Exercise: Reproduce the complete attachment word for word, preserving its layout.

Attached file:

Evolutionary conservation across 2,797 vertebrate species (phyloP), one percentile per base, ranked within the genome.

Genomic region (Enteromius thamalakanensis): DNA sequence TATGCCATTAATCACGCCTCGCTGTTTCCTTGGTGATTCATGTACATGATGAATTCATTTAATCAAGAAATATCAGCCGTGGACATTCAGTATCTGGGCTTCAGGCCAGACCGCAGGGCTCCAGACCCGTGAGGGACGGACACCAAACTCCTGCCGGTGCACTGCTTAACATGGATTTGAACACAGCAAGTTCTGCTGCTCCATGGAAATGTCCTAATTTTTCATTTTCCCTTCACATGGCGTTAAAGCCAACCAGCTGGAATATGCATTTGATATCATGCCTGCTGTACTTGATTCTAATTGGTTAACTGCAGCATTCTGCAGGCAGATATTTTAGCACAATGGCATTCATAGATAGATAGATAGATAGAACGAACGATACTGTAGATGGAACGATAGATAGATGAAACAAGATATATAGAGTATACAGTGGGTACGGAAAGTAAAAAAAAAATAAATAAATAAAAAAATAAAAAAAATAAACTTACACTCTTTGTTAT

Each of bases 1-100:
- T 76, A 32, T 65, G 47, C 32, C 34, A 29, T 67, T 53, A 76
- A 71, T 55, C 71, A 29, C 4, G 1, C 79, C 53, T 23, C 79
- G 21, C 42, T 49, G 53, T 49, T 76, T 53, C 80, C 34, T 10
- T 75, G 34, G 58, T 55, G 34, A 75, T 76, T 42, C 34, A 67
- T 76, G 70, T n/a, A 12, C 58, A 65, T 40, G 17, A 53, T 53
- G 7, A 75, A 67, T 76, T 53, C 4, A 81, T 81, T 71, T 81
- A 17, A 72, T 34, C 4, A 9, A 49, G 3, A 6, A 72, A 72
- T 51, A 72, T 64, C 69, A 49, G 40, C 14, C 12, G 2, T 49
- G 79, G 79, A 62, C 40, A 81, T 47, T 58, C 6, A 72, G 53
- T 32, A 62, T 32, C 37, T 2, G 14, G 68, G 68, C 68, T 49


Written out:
Evolutionary conservation across 2,797 vertebrate species (phyloP), one percentile per base, ranked within the genome.

Genomic region (Enteromius thamalakanensis): DNA sequence TATGCCATTAATCACGCCTCGCTGTTTCCTTGGTGATTCATGTACATGATGAATTCATTTAATCAAGAAATATCAGCCGTGGACATTCAGTATCTGGGCTTCAGGCCAGACCGCAGGGCTCCAGACCCGTGAGGGACGGACACCAAACTCCTGCCGGTGCACTGCTTAACATGGATTTGAACACAGCAAGTTCTGCTGCTCCATGGAAATGTCCTAATTTTTCATTTTCCCTTCACATGGCGTTAAAGCCAACCAGCTGGAATATGCATTTGATATCATGCCTGCTGTACTTGATTCTAATTGGTTAACTGCAGCATTCTGCAGGCAGATATTTTAGCACAATGGCATTCATAGATAGATAGATAGATAGAACGAACGATACTGTAGATGGAACGATAGATAGATGAAACAAGATATATAGAGTATACAGTGGGTACGGAAAGTAAAAAAAAAATAAATAAATAAAAAAATAAAAAAAATAAACTTACACTCTTTGTTAT

Each of bases 1-100:
- T 76, A 32, T 65, G 47, C 32, C 34, A 29, T 67, T 53, A 76
- A 71, T 55, C 71, A 29, C 4, G 1, C 79, C 53, T 23, C 79
- G 21, C 42, T 49, G 53, T 49, T 76, T 53, C 80, C 34, T 10
- T 75, G 34, G 58, T 55, G 34, A 75, T 76, T 42, C 34, A 67
- T 76, G 70, T n/a, A 12, C 58, A 65, T 40, G 17, A 53, T 53
- G 7, A 75, A 67, T 76, T 53, C 4, A 81, T 81, T 71, T 81
- A 17, A 72, T 34, C 4, A 9, A 49, G 3, A 6, A 72, A 72
- T 51, A 72, T 64, C 69, A 49, G 40, C 14, C 12, G 2, T 49
- G 79, G 79, A 62, C 40, A 81, T 47, T 58, C 6, A 72, G 53
- T 32, A 62, T 32, C 37, T 2, G 14, G 68, G 68, C 68, T 49